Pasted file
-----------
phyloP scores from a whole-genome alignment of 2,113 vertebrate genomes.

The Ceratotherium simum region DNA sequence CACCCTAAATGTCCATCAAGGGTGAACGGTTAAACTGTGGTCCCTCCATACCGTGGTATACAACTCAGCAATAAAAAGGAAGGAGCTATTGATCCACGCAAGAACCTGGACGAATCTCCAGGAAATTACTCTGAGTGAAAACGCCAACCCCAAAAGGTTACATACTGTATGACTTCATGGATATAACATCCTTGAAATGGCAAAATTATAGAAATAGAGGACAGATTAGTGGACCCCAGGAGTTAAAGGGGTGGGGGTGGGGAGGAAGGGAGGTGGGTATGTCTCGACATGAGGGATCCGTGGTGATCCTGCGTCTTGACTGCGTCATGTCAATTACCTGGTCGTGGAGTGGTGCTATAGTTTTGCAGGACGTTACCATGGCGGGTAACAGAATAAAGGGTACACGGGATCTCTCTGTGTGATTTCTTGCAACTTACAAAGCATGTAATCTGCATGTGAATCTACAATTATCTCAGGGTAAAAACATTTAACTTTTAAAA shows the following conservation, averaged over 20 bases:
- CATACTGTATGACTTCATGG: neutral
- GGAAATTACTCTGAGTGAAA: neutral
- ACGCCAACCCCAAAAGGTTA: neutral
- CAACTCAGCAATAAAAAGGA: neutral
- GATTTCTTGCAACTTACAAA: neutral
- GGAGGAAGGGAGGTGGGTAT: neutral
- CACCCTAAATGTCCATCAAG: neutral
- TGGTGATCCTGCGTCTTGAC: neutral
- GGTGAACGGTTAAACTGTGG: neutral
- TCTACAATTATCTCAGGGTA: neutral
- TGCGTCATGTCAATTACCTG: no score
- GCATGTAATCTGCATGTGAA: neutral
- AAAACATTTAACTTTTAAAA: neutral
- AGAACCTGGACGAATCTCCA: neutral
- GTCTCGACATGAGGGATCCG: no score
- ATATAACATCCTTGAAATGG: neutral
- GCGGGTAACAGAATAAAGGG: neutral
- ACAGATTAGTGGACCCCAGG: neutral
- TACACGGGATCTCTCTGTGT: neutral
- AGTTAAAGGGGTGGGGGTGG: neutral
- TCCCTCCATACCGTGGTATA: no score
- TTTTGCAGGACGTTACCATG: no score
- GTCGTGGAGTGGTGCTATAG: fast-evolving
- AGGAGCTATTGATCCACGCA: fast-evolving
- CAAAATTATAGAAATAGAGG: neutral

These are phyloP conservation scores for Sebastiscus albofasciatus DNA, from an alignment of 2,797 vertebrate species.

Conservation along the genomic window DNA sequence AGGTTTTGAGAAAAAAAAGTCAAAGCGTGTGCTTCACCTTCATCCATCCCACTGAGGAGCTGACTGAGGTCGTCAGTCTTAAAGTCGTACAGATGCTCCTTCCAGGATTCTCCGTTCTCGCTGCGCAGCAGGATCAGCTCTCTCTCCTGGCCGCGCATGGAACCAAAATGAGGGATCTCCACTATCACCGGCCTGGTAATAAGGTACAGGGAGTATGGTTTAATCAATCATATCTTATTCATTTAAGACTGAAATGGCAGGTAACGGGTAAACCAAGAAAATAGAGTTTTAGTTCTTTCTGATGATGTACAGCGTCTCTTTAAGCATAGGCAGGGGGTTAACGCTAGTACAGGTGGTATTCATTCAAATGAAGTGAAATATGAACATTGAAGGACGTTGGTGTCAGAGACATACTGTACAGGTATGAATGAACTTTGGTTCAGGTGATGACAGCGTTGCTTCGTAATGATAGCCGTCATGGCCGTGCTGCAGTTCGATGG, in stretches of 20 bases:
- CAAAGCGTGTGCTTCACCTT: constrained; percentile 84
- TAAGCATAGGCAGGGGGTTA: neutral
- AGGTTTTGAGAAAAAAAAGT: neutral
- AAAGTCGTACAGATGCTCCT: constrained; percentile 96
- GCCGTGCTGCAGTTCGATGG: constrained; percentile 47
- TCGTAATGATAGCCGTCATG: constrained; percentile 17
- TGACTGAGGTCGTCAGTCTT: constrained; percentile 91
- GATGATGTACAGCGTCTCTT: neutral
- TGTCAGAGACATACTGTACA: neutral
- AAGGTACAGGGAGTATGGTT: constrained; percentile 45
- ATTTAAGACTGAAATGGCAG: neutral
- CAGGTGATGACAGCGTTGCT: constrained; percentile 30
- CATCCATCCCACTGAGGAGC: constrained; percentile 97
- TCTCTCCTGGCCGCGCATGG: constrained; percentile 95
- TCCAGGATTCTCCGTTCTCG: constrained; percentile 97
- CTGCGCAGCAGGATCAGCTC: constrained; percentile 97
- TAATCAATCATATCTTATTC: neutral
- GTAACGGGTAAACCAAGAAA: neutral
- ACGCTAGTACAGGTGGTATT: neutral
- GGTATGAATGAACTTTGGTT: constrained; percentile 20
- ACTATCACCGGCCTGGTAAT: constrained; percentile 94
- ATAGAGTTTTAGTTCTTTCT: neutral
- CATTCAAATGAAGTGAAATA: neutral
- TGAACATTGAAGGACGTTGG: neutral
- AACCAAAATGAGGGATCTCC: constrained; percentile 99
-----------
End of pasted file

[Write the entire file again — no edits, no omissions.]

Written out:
phyloP scores from a whole-genome alignment of 2,113 vertebrate genomes.

The Ceratotherium simum region DNA sequence CACCCTAAATGTCCATCAAGGGTGAACGGTTAAACTGTGGTCCCTCCATACCGTGGTATACAACTCAGCAATAAAAAGGAAGGAGCTATTGATCCACGCAAGAACCTGGACGAATCTCCAGGAAATTACTCTGAGTGAAAACGCCAACCCCAAAAGGTTACATACTGTATGACTTCATGGATATAACATCCTTGAAATGGCAAAATTATAGAAATAGAGGACAGATTAGTGGACCCCAGGAGTTAAAGGGGTGGGGGTGGGGAGGAAGGGAGGTGGGTATGTCTCGACATGAGGGATCCGTGGTGATCCTGCGTCTTGACTGCGTCATGTCAATTACCTGGTCGTGGAGTGGTGCTATAGTTTTGCAGGACGTTACCATGGCGGGTAACAGAATAAAGGGTACACGGGATCTCTCTGTGTGATTTCTTGCAACTTACAAAGCATGTAATCTGCATGTGAATCTACAATTATCTCAGGGTAAAAACATTTAACTTTTAAAA shows the following conservation, averaged over 20 bases:
- CATACTGTATGACTTCATGG: neutral
- GGAAATTACTCTGAGTGAAA: neutral
- ACGCCAACCCCAAAAGGTTA: neutral
- CAACTCAGCAATAAAAAGGA: neutral
- GATTTCTTGCAACTTACAAA: neutral
- GGAGGAAGGGAGGTGGGTAT: neutral
- CACCCTAAATGTCCATCAAG: neutral
- TGGTGATCCTGCGTCTTGAC: neutral
- GGTGAACGGTTAAACTGTGG: neutral
- TCTACAATTATCTCAGGGTA: neutral
- TGCGTCATGTCAATTACCTG: no score
- GCATGTAATCTGCATGTGAA: neutral
- AAAACATTTAACTTTTAAAA: neutral
- AGAACCTGGACGAATCTCCA: neutral
- GTCTCGACATGAGGGATCCG: no score
- ATATAACATCCTTGAAATGG: neutral
- GCGGGTAACAGAATAAAGGG: neutral
- ACAGATTAGTGGACCCCAGG: neutral
- TACACGGGATCTCTCTGTGT: neutral
- AGTTAAAGGGGTGGGGGTGG: neutral
- TCCCTCCATACCGTGGTATA: no score
- TTTTGCAGGACGTTACCATG: no score
- GTCGTGGAGTGGTGCTATAG: fast-evolving
- AGGAGCTATTGATCCACGCA: fast-evolving
- CAAAATTATAGAAATAGAGG: neutral

These are phyloP conservation scores for Sebastiscus albofasciatus DNA, from an alignment of 2,797 vertebrate species.

Conservation along the genomic window DNA sequence AGGTTTTGAGAAAAAAAAGTCAAAGCGTGTGCTTCACCTTCATCCATCCCACTGAGGAGCTGACTGAGGTCGTCAGTCTTAAAGTCGTACAGATGCTCCTTCCAGGATTCTCCGTTCTCGCTGCGCAGCAGGATCAGCTCTCTCTCCTGGCCGCGCATGGAACCAAAATGAGGGATCTCCACTATCACCGGCCTGGTAATAAGGTACAGGGAGTATGGTTTAATCAATCATATCTTATTCATTTAAGACTGAAATGGCAGGTAACGGGTAAACCAAGAAAATAGAGTTTTAGTTCTTTCTGATGATGTACAGCGTCTCTTTAAGCATAGGCAGGGGGTTAACGCTAGTACAGGTGGTATTCATTCAAATGAAGTGAAATATGAACATTGAAGGACGTTGGTGTCAGAGACATACTGTACAGGTATGAATGAACTTTGGTTCAGGTGATGACAGCGTTGCTTCGTAATGATAGCCGTCATGGCCGTGCTGCAGTTCGATGG, in stretches of 20 bases:
- CAAAGCGTGTGCTTCACCTT: constrained; percentile 84
- TAAGCATAGGCAGGGGGTTA: neutral
- AGGTTTTGAGAAAAAAAAGT: neutral
- AAAGTCGTACAGATGCTCCT: constrained; percentile 96
- GCCGTGCTGCAGTTCGATGG: constrained; percentile 47
- TCGTAATGATAGCCGTCATG: constrained; percentile 17
- TGACTGAGGTCGTCAGTCTT: constrained; percentile 91
- GATGATGTACAGCGTCTCTT: neutral
- TGTCAGAGACATACTGTACA: neutral
- AAGGTACAGGGAGTATGGTT: constrained; percentile 45
- ATTTAAGACTGAAATGGCAG: neutral
- CAGGTGATGACAGCGTTGCT: constrained; percentile 30
- CATCCATCCCACTGAGGAGC: constrained; percentile 97
- TCTCTCCTGGCCGCGCATGG: constrained; percentile 95
- TCCAGGATTCTCCGTTCTCG: constrained; percentile 97
- CTGCGCAGCAGGATCAGCTC: constrained; percentile 97
- TAATCAATCATATCTTATTC: neutral
- GTAACGGGTAAACCAAGAAA: neutral
- ACGCTAGTACAGGTGGTATT: neutral
- GGTATGAATGAACTTTGGTT: constrained; percentile 20
- ACTATCACCGGCCTGGTAAT: constrained; percentile 94
- ATAGAGTTTTAGTTCTTTCT: neutral
- CATTCAAATGAAGTGAAATA: neutral
- TGAACATTGAAGGACGTTGG: neutral
- AACCAAAATGAGGGATCTCC: constrained; percentile 99